Given $2n$ numbers $a_1,a_2,...,a_n;b_1,b_2,...,b_n$, suppose that ${\sum_{j=1}^n a_j} \neq 0$ and ${\sum_{j=1}^n b_j} \neq 0$. Prove that the following inequality :

$({\sum_{j=1}^n {a_j b_j}}) + {\big\{ (\sum_{j=1}^n {a_j^2})(\sum_{j=1}^n {b_j^2}) \big\} }^{\frac {1} {2} } \geq {\frac {2}{n}} (\sum_{j=1}^n {a_j})(\sum_{j=1}^n {b_j})$

with equality iff

${\frac {a_i} {\sum_{j=1}^n {a_j}}} + {\frac {b_i} {\sum_{j=1}^n {b_j}}} = {\frac{2}{n}} , i=1,2,...,n.$

I realized that in the "inequality proof" part, I could apply Cauchy-Schwarz inequality on LHS to get :

$({\sum_{j=1}^n {a_j b_j}}) + {\big\{ (\sum_{j=1}^n {a_j^2})(\sum_{j=1}^n {b_j^2}) \big\} }^{\frac {1} {2} } \geq 2({\sum_{j=1}^n {a_j b_j}})$

How can I prove that $2({\sum_{j=1}^n {a_j b_j}}) \geq {\frac {2}{n}} (\sum_{j=1}^n {a_j})(\sum_{j=1}^n {b_j}) $ ?

  • $\begingroup$ Why is this tagged as linear-algebra? $\endgroup$
    – user1551
    Jan 13, 2017 at 7:55
  • $\begingroup$ Sorry, I thought linear algebra meant simple high school algebra... $\endgroup$
    – user399078
    Jan 13, 2017 at 7:57
  • $\begingroup$ Then you should use the algebra-precalculus tag. $\endgroup$
    – user1551
    Jan 13, 2017 at 8:00
  • $\begingroup$ Your approach hits a snag - by Chebyshev's inequality, when $a_j, b_j$ are oppositely arranged, we have $$\sum a_j b_j \leqslant \frac1n \left(\sum a_j \right)\left(\sum b_j \right)$$ $\endgroup$
    – Macavity
    Jan 13, 2017 at 11:22
  • $\begingroup$ @Macavity This should NOT happen, provided my approach is "correct"... Is there something wrong with my approach ??? $\endgroup$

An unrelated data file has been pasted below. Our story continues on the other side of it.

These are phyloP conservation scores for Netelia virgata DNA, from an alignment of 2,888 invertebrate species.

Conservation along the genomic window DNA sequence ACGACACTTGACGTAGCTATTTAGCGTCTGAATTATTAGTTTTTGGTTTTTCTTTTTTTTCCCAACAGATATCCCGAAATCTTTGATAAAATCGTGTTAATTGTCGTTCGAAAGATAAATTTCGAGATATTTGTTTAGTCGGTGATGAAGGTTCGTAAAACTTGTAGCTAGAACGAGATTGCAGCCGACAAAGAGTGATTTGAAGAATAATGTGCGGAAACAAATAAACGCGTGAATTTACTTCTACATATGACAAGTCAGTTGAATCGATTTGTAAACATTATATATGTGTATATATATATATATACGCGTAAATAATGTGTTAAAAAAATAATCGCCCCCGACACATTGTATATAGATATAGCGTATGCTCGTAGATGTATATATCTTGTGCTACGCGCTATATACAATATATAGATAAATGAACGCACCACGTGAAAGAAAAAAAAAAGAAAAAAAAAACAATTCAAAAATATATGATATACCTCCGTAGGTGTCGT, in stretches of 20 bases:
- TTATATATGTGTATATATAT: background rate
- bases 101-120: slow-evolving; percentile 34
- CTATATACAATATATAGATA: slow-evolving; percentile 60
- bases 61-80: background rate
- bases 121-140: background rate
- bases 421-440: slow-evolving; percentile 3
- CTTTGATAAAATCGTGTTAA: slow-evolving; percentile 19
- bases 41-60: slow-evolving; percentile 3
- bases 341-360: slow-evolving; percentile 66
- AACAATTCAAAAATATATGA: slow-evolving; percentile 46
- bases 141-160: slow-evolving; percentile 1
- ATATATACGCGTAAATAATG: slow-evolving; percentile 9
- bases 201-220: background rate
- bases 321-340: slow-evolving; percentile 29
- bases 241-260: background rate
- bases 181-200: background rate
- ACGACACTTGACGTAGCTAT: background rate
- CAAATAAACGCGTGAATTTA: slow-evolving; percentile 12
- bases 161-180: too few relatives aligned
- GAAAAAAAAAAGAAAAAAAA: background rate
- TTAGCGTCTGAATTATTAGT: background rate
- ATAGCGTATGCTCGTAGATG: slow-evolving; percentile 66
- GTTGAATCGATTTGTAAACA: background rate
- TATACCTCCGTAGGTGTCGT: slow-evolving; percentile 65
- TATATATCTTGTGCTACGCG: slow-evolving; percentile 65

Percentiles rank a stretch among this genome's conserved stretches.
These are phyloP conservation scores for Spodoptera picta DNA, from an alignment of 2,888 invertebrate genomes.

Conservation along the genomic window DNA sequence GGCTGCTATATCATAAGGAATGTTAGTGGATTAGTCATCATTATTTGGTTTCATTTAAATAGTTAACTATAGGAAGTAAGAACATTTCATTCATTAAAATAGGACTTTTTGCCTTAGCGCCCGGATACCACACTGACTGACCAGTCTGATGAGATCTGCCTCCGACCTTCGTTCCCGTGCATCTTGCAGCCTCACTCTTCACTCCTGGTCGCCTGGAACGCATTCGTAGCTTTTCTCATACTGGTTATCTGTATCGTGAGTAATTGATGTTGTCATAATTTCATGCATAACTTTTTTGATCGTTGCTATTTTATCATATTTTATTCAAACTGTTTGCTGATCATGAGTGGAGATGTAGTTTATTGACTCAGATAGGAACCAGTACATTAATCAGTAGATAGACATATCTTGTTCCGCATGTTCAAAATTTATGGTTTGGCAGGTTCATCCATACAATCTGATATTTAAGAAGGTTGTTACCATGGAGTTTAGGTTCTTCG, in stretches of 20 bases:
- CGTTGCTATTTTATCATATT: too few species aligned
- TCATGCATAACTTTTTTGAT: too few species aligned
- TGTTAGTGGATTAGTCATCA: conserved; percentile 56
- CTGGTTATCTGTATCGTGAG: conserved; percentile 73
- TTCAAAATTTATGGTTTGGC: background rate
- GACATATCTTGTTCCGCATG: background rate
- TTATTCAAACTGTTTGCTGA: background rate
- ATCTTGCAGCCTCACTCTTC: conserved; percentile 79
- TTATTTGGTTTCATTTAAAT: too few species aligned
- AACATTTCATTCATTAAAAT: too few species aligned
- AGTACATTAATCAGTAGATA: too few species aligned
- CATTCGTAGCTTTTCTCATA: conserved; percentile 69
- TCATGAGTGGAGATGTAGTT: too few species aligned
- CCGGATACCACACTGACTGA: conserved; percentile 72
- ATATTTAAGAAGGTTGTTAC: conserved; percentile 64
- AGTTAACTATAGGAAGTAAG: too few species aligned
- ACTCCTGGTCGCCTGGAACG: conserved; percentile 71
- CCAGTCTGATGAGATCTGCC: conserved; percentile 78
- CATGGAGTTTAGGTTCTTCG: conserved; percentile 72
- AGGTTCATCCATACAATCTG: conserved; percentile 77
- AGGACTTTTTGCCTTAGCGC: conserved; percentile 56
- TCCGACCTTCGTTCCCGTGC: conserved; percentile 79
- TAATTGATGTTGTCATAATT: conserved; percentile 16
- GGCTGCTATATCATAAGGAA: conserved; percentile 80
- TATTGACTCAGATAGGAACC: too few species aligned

– user399078
    Jan 13, 2017 at 12:26

1 Answer 1


1st step:

First we suppose that $\displaystyle{\sum_{j=1}^{n}a_j^2=\sum_{j=1}^{n}b_j^2=1}$.

In this case we have to prove the inequality:

$$\displaystyle{\sum_{j=1}^{n}a_jb_j+1\geq\frac{2}{n}\left(\sum_{j=1}^{n}a_j\right)\left(\sum_{j=1}^{n}b_j\right) (1)}$$

We write:


and therefore it suffices to prove that:

$$\displaystyle{\sum_{j=1}^{n}(a_j+b_j)^2\geq \frac{4}{n}\left(\sum_{j=1}^{n}a_j\right)\left(\sum_{j=1}^{n}b_j\right) (*)}$$

But with the Cauchy-Schwarz inequality for the $n$-tuples $(1,...,1)$, $(a_1+b_1,...,a_n+b_n)$ we get:


Since $(x+y)^2\geq 4xy,\forall x,y \in \mathbb R$ for $\displaystyle{x=\sum_{j=1}^{n}a_j}$ and $\displaystyle{y=\sum_{j=1}^{n}b_j}$ we finally prove $(*)$, as we wanted.

2nd step:

Now, for the general case consider the numbers: $$\displaystyle{x_j=\frac{a_j}{\sqrt{\sum_{j=1}^{n}a_j^2}}},\ \displaystyle{y_j=\frac{b_j}{\sqrt{\sum_{j=1}^{n}b_j^2}},\ j\in \{1,...,n\}}$$

Observe that $\displaystyle{\sum_{j=1}^{n}x_j^2=\sum_{j=1}^{n}y_j^2=1}.$ Thus we can apply the already proved inequality $(1)$ for the $x_1,...,x_n,y_1,...,y_n$. Multiply both sides by $\displaystyle{\sqrt{\sum_{j=1}^{n}a_j^2}\sqrt{\sum_{j=1}^{n}b_j^2}}$ and you are done.

For the equalities, you just have to check when equalities occur in the inequalities that I used. It is easy to do it and I leave it to you.

  • $\begingroup$ As the inequality is homogeneous in both $a_i$ and $b_i$, the first step is enough +1. $\endgroup$
    – Macavity
    Jan 16, 2017 at 6:42
  • $\begingroup$ @Macavity You are right. I wanted to give a full explanation for the O.P.. By the way, thanks for the (+1). $\endgroup$ Jan 16, 2017 at 9:29

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